Who's in control?

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altAlthough the political show of resignations, reshuffles and elections is damaging Gordon Brown and the Labour party to their core, there needs to be a rapid solution or conclusion if Britain is to move forward 

At the moment we are a country lacking any clear government, leadership or direction. Gordon Brown has taken his hands off the helm and we are heading straight for shallow water. We clearly need a change of government, in a recent poll 66% of people said they would like an immediate election if Gordon Brown stood down. However, we live in a country where the wishes of the people have little part to play in governance. We are currently in limbo – if there was a terrorist attack in London or a flash flood, would the government really be in a position to respond? Party politics is clearly a major distraction from fixing past mistakes.

It would be easy to think that as long the Labour party are concentrating on damaging each other at least they aren’t focussing on damaging us. But we currently have a government wielding huge power but with no clear idea what to do with it. If there is one thing we have learnt from the past month, it is that we need to limit the power of the government and introduce much greater levels of transparency and accountability.

Blog Review 783

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How confused are farmers getting over the dairy market?

And how bad a deal are we getting from the PFI schemes?

There's also a problem with having a committee deciding what medical treatments the NHS will pay for: clearly, those who provide certain medical services will compete to get on that committee.

Gordon Brown does seem to have a little of the control freak in him, no?

I know John Redwood Mr. Purnell and you are no John Redwood.

Booze in inflation adjusted money terms is about what is was in 1909 and yet a great deal cheaper compared to average earnings. Except for Bordeaux, strangely.

And finally, the most useful political website of our time. isgordonbrownstillprimeminister.com.

Online transparency

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altThe Public Accounts Committee of the House of Commons is annoyed that the BBC won't open its accounts to deeper public scrutiny. Apparently the Beeb has gone to some lengths to thwart the National Audit Office – the official scrutineer of the public finances – to prevent the publication of the salaries it pays to its top presenters.

In a BBC News interview on 11 May, Labour Peer Lord Foulkes turned on presenter Carrie Gracie, forcing her to reveal she was paid £92,000 a year – one-and-a-half times the salary of a Member of Parliament. But then she probably doesn't have a second home allowance. Or does she? I think we should be told. (For the record, I think Carrie Gracie is about six times more useful than the average MP, so she's actually pretty good value for money by government budget standards.)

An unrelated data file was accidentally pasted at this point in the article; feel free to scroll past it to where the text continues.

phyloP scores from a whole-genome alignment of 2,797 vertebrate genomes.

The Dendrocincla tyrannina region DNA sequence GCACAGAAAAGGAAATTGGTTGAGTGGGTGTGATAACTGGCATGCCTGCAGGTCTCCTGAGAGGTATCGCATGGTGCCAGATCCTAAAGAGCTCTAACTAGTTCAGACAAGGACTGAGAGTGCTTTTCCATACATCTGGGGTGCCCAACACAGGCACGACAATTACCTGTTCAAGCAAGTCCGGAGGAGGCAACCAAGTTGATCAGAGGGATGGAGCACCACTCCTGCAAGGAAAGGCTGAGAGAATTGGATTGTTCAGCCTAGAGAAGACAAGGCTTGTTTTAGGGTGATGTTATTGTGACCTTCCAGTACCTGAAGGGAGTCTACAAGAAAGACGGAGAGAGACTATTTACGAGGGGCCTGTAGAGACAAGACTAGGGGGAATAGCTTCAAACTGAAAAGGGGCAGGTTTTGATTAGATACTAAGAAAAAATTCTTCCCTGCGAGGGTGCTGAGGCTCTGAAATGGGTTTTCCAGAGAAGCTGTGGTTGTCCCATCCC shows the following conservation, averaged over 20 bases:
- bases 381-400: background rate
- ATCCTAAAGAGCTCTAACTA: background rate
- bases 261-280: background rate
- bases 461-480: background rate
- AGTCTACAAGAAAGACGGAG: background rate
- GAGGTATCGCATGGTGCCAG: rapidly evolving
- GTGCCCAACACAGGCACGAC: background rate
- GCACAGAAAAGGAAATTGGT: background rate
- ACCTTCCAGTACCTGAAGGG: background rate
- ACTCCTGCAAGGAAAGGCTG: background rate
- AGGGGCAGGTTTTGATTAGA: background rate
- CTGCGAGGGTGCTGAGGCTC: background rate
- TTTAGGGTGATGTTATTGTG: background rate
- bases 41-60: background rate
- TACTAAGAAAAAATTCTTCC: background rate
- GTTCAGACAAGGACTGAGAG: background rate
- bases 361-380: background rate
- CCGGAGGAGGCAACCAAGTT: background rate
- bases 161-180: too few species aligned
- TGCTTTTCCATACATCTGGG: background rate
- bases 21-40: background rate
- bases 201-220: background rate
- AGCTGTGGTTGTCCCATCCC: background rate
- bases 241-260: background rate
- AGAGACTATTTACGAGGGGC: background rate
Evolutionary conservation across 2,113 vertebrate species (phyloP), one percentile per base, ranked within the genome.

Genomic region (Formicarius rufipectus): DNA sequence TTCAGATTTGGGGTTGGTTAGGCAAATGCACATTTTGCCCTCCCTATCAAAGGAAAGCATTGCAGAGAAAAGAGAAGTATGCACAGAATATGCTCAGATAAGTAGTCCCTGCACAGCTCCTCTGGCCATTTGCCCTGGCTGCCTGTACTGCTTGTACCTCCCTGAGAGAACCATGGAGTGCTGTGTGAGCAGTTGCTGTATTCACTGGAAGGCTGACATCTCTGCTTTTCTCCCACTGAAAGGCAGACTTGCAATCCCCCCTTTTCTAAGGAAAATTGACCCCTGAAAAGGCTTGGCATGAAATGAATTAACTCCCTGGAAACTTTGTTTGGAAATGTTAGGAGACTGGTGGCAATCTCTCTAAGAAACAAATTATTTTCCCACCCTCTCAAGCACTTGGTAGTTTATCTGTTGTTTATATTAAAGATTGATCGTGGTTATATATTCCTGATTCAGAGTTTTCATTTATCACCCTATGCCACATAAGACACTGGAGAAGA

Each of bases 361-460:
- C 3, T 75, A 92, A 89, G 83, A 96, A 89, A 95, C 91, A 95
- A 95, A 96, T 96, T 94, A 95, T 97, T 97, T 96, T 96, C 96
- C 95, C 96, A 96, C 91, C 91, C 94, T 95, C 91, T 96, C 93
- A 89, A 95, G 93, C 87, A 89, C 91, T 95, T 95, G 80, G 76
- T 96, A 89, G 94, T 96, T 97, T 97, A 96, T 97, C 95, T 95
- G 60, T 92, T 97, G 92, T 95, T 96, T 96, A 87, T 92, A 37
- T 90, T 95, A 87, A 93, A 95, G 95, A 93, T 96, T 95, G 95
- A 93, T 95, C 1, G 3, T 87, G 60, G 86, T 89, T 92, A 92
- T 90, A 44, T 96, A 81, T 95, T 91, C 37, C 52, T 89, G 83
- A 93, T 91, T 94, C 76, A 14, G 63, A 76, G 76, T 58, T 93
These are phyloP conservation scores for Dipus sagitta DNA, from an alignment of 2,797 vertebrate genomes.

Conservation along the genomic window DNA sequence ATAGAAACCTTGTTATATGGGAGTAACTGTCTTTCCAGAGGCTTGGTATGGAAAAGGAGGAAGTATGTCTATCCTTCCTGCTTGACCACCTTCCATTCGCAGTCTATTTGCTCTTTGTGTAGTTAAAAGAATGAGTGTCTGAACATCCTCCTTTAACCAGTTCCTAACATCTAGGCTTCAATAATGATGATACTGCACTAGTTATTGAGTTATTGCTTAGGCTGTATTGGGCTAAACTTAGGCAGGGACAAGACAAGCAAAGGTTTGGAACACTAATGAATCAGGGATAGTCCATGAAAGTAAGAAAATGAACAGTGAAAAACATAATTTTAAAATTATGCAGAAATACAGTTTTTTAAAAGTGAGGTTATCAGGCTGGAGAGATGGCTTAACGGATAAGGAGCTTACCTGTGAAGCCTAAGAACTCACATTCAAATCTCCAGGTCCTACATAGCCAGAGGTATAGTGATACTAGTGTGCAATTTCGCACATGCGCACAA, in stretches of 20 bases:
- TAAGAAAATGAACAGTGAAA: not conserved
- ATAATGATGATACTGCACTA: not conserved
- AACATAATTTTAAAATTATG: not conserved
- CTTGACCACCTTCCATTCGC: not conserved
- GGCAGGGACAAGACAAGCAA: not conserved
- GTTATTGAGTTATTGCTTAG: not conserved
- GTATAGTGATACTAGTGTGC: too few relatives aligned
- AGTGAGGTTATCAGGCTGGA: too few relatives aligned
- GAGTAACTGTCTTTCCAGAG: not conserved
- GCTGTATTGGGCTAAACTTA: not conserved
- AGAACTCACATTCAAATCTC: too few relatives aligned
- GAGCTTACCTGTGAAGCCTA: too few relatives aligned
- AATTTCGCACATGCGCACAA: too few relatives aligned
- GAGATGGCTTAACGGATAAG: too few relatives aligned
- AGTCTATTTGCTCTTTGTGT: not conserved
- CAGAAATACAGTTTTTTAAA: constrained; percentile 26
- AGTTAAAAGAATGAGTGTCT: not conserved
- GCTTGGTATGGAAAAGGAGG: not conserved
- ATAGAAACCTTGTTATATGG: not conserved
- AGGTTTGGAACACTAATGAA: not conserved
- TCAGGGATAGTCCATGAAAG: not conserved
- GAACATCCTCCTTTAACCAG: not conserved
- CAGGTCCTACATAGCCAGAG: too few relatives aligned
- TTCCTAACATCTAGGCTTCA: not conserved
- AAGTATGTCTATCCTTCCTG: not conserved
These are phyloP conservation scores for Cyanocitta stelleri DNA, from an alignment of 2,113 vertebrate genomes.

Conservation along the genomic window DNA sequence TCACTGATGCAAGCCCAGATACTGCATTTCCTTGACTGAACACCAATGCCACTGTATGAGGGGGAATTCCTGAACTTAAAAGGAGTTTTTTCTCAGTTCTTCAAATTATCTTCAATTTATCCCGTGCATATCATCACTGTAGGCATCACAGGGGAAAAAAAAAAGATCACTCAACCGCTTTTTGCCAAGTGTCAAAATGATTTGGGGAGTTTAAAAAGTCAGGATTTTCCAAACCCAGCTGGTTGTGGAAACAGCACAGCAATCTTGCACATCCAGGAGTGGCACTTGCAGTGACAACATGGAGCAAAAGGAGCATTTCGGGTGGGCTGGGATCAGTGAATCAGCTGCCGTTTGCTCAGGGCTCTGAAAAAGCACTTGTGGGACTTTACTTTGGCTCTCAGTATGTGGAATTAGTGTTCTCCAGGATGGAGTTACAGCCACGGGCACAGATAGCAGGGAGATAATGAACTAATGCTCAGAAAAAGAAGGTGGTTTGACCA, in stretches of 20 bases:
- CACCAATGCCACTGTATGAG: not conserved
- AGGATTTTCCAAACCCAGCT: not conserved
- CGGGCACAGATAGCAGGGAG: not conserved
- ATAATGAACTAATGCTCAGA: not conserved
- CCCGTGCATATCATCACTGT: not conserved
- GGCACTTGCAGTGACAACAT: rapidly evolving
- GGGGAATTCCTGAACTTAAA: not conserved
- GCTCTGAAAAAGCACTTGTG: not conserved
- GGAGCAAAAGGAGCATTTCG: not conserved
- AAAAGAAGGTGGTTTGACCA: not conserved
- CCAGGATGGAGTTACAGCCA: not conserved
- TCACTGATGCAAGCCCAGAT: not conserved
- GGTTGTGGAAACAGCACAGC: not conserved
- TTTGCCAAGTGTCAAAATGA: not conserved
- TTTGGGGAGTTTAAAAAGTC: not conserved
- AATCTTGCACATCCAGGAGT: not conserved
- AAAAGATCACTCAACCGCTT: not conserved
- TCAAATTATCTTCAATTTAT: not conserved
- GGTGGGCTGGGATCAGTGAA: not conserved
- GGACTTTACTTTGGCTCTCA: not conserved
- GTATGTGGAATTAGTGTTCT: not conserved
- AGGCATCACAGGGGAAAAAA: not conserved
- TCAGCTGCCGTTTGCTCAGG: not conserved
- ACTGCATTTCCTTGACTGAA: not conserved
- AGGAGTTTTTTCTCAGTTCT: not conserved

The BBC is a public corporation, funded by £3,000m a year of taxpayers' money. Yes, we want to maintain its independence – though frankly, it would have far more independence if it was privatized and did not have to keep the politicians sweet by laying on all those 'public interest' broadcasts whose sole function is to allow politicians to preen themselves in front of the political junkies who watch this kind of stuff. But taxpayers have a right to know how public bodies are spending their money. That means all public bodies – Parliament, government departments, local authorities – and quangos.

If we're forced to pay taxes, we should at least have the right to know how they're spent. Who is paying how much of our cash to whom? It's a simple question. And the easy way to answer it is to post on the internet every cheque which government and public bodies issue. Then concerned citizens and the media can spot irregularities. MPs being paid for duck islands? Council bosses giving lucrative contracts to their in-laws? Quangos spending more on PR and offices than on their job? Online transparency should be a basic principle of public finance.

Daily Mail: The lump(en) theory of wealth

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One of the more persistent fallacies in economics is “Lump Theory": that there is only so much to go around and the question is how it is share it.

The most common example of this is the Lump Theory of Labour, where new entrants to the job market are alleged to take away work from existing workers. This is usually used to bash immigrants, though it has in the past been used to argue for the Closed Shop and for restricting labour-market participation on grounds of gender, age and race.